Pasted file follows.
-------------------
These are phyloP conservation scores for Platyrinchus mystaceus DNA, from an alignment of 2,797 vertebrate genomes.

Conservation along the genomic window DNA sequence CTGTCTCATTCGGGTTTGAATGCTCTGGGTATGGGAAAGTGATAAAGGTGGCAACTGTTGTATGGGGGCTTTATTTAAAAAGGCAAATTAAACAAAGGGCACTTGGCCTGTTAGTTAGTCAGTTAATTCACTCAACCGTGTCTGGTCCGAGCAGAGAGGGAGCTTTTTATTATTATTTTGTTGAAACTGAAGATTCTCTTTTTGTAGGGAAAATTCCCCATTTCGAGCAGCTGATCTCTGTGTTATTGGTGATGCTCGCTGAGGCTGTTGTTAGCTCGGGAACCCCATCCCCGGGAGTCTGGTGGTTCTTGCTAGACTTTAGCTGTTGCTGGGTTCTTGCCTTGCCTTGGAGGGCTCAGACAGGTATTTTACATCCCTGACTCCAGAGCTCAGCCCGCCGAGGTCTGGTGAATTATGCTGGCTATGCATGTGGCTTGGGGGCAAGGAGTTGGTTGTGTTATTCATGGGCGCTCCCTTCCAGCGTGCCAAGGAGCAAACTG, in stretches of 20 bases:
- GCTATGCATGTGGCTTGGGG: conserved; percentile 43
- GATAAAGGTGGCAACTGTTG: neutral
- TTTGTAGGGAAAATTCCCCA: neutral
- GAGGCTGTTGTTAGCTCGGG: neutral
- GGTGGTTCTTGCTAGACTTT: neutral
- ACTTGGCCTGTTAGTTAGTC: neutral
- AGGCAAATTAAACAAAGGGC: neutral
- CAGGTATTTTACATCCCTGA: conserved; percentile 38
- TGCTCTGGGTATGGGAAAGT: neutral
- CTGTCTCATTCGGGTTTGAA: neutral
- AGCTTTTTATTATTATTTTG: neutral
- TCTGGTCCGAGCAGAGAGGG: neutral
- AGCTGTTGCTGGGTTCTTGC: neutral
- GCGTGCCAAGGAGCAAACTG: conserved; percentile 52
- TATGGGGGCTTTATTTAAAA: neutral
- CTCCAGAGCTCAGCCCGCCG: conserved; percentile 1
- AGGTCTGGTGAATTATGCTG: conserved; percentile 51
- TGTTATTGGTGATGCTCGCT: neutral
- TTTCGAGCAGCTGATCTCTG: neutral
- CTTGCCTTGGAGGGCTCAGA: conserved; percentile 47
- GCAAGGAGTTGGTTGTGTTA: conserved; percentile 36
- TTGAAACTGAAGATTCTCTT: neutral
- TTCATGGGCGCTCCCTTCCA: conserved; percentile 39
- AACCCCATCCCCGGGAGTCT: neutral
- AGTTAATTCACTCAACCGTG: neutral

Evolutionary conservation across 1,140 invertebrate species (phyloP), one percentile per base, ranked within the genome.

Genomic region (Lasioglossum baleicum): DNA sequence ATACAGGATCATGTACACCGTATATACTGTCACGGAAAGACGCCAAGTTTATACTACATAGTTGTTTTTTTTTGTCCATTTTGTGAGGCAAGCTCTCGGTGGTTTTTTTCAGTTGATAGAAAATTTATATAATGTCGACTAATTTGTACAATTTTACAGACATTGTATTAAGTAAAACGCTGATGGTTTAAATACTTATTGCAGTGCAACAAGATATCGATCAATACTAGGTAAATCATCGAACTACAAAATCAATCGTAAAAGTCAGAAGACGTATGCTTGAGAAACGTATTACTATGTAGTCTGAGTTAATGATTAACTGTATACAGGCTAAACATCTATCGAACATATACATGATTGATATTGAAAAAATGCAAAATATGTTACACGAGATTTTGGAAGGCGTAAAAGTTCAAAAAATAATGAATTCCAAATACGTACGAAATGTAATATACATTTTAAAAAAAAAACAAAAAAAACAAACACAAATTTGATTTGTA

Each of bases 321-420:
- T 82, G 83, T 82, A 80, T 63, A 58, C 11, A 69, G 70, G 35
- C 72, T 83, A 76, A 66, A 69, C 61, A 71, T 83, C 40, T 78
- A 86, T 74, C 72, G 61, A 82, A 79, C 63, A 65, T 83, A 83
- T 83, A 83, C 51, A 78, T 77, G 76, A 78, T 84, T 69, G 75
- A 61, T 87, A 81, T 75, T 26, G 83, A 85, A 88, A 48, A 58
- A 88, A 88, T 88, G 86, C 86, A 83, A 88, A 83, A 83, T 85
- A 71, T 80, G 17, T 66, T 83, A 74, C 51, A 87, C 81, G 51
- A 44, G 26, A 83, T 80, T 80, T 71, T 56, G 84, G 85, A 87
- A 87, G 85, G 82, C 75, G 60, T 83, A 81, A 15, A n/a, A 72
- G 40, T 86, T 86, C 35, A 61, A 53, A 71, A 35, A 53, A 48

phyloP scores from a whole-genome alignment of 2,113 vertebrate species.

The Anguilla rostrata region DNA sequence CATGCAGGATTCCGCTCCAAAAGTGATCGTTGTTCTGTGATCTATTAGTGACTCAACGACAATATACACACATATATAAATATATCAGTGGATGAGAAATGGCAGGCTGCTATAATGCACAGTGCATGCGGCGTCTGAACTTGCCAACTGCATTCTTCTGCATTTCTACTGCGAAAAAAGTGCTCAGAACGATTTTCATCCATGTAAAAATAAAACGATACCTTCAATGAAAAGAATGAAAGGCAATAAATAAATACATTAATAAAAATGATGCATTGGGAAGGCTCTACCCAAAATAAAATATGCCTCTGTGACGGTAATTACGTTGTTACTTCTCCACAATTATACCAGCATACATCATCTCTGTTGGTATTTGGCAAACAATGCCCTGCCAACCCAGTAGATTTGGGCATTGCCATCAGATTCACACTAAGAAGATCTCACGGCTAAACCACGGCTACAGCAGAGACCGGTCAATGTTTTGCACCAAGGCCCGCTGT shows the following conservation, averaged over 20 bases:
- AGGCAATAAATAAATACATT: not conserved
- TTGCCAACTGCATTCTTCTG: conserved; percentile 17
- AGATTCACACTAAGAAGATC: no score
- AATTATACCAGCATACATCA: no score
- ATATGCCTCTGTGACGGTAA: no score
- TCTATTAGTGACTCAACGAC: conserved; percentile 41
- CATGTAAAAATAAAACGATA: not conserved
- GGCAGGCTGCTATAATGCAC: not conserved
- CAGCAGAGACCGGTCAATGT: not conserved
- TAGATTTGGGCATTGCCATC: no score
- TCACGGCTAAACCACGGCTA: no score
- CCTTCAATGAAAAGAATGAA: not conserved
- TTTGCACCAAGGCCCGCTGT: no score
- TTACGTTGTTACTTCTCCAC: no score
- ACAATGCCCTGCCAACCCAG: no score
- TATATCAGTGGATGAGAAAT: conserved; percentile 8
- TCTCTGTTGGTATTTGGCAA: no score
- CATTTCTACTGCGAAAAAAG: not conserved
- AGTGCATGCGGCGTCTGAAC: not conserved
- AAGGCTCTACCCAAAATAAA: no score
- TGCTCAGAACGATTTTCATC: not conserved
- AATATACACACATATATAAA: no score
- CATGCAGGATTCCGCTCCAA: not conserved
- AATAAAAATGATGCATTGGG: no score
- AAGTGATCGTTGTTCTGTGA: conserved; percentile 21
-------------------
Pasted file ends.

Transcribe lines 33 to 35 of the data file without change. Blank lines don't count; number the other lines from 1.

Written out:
- A 86, T 74, C 72, G 61, A 82, A 79, C 63, A 65, T 83, A 83
- T 83, A 83, C 51, A 78, T 77, G 76, A 78, T 84, T 69, G 75
- A 61, T 87, A 81, T 75, T 26, G 83, A 85, A 88, A 48, A 58